Right to manage


A right to manage was given to long leaseholders by ss71 to 113 of the Commonhold and Leasehold Reform Act 2002. The basic concept is that if half or more the qualifying tenants want to take over the management of the property they are able to do so without the need to show any fault on the part of the landlord. The property will be managed by the tenants through the vehicle of a Right to Manage Company (RTM). So long as the procedural requirements are complied with the landlord cannot object and is not entitled to any compensation. However, it is only the right to manage that is acquired; not the property itself.

Definition of a “flat”

Purpose-built bedsits for students

Q Studios (Stoke) RTM Co Ltd v Premier Ground Rents No. 6 Limited

[2020] UKUT 197 (LC)


Purpose-built studio bedsits for students constitute “flats” under Part 2 of the Commonhold and Leasehold Reform Act 2002 for the purposes of acquiring the right to manage.


The Respondents were the freeholder and management company of a block of 292 study bedsits (“study studios”) with en-suite bathrooms and small kitchens. The premises also contained common space including a lounge, cinema space and a gym. The study studios were subject to long leases which were marketed for the purposes of subletting to students.

The Applicant served a notice of its intention to acquire the right to manage on behalf of the owners of two-thirds of the study studios in accordance with section 84 of the Commonhold and Leasehold Reform Act 2002. The Respondents objected on the basis that the bedsits did not constitute flats within the meaning of sections 72 and 112(1) of the 2002 Act.


 The issues were as follows:

  • Is each Study studio “a separate dwelling”?
  • Are the Study studios “constructed or adapted for use for the purposes of a dwelling”?
  • Are the Study studios occupied/intended to be occupied for residential purposes?


 Fancourt J considered the objective test as to what constitutes a “flat”. This had been the subject of discussion in Alford House Freehold Ltd v Grosvenor (Mayfair) Estate [2019] EWCA Civ 1848, in which the physical characteristics of the premises were emphasized. The purposes of a dwelling are generally living, eating and sleeping; cooking and bathroom facilities were not generally required: Lord Millett in Uratemp Ventures Ltd v Collins [2001] UKHL 42.

As to the purposes of the occupation of the study studios, Fancourt J referred to the decision in JLK Ltd V Ezekwe [2017] UKUT 277 (LC), which held that a dwelling did not need to be occupied as someone’s home. Whether something was a flat depends on the purpose for which it was constructed or adapted for use. This was question of the physical characteristics of the premises, not the nature of its occupation.

The judge further considered the Rent Acts for guidance on the definition of “occupation as a separate dwelling”, however, unlike the Rent Acts, which look at what the premises is “let as”, the test under the 2002 Act looks at the purpose for which the building was constructed or adapted. If the separate set of premises lacks living accommodation that one would expect to see in a dwelling and the living accommodation is provided as common space for the user and others, then the premises is not constructed for use as a separate dwelling. If no shared accommodation is provided, then as long as the premises is a dwelling in the ordinary meaning of the word, it is likely to be constructed for use as a separate dwelling.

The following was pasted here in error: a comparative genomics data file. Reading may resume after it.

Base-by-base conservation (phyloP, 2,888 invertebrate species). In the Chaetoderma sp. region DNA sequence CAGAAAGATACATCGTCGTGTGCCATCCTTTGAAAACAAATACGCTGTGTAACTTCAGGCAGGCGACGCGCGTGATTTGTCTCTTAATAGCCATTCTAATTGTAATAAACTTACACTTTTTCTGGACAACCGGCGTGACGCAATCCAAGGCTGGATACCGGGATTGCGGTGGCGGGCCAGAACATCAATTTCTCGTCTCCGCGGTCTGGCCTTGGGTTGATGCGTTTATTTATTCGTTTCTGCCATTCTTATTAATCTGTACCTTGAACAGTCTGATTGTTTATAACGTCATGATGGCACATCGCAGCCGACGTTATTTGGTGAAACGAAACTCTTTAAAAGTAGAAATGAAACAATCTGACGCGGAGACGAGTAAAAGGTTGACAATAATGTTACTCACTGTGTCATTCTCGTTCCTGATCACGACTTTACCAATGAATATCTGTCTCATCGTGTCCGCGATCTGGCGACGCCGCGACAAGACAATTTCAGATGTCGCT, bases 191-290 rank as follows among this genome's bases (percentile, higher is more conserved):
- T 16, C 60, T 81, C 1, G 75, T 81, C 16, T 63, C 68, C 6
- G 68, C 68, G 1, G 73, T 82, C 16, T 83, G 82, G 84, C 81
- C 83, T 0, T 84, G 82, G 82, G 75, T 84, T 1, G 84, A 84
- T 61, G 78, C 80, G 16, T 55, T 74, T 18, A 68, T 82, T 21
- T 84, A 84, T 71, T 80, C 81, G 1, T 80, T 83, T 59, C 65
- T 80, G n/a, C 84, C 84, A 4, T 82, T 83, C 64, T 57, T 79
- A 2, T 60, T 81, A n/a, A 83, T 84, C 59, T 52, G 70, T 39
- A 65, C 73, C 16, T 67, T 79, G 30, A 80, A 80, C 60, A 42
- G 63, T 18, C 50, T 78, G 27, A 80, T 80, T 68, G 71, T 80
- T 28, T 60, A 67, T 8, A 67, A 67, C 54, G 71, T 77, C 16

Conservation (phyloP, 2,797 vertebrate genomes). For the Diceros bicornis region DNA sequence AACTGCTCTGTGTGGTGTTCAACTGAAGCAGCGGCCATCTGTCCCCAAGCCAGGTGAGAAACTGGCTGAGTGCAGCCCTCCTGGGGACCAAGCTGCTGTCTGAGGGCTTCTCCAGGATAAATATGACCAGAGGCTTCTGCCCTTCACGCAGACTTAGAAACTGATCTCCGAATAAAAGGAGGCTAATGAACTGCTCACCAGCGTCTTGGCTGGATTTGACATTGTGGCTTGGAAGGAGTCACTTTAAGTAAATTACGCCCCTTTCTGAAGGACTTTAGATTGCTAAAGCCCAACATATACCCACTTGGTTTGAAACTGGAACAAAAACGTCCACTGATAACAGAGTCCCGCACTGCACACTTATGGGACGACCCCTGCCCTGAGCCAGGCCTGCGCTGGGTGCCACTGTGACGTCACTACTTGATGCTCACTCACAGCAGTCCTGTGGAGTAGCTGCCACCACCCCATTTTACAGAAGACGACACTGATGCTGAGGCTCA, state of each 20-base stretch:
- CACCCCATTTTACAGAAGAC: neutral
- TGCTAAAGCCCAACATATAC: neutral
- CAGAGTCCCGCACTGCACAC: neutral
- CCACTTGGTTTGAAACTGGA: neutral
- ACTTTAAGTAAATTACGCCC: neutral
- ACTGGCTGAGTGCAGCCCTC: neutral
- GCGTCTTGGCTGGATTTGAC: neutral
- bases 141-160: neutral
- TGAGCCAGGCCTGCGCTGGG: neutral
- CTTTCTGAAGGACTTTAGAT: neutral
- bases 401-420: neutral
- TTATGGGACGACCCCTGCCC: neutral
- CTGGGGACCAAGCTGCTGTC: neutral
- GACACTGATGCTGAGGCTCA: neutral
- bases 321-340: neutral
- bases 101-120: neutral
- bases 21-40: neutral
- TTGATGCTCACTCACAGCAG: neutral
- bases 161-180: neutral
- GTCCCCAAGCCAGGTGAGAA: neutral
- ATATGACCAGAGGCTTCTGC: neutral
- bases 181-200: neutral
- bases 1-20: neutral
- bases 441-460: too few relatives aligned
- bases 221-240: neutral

Fancourt J noted that in modern apartment blocks, shared facilities such as gyms are common and such facilities do not preclude the individual apartments from being flats within the meaning of the 1993 and the 2002 Acts. In the context of the present case, the size, layout, and facilities of the units made it clear that the dwelling space of each occupier was their separate private unit, thus constituting a flat.

The Respondent argued that the intended occupation of the studios was for commercial purposes as investment properties to be sub-let. This submission was rejected. Relying on Gaingold Ltd v WHRA RTM Co Ltd [2006] 1 EGLR 81, it was held that the relevant occupiers were the students intending to occupy the study studios, who sought to occupy them for residential purposes. The fact that the lessees were not the intended occupiers was therefore deemed irrelevant. 

The Upper Tribunal therefore held that the Applicant RTM company was entitled to acquire the right to manage of the premises.


This objective test, focusing on the characteristics of the premises rather than the terms of the letting or the intent of the developer, brings further clarity to what has been a much-contested issue.

The decision in this case has implications beyond student accommodation, with its finding that purpose-built developments with self-contained living spaces can be made subject to the right to manage.


Substantial compliance

Elim Court RTM v Avon Freeholds Ltd

[2017] EWCA Civ 89


In five conjoined appeals the Court of Appeal considered whether there had been a failure to comply with the statutory procedural provisions and the consequences that followed. It held that the principle of substantial compliance had no relevance in the context of the RTM legislation.


The facts of each case were slightly different but together they raised the following issues:

  • Whether a notice inviting participation is required by s78(5)(b) of the 2002 Act to inform non-participating tenants that the RTM company's articles of association are available for inspection on 3 days at least one of which must be a Saturday or Sunday. If so, whether the consequence of non-compliance with the requirement is fatal.
  • Whether the disputed claim notices purported to be signed by a company and, if they did, whether that signature was ineffective for failing to comply with s44 of the Companies Act 2006. If so, whether the notice was nonetheless a good notice.
  • Whether the claim notice (at Elim Court) was served on the intermediate landlord. If not, whether service on the intermediate landlord was required. If it was, whether the failure to serve the intermediate landlord was fatal.

Decision of the Upper Tribunal

  • The notice failed to comply with the statutory provisions and this was fatal. It was an important part of the statutory scheme that the articles of the RTM should be available for inspection on at least one weekend day.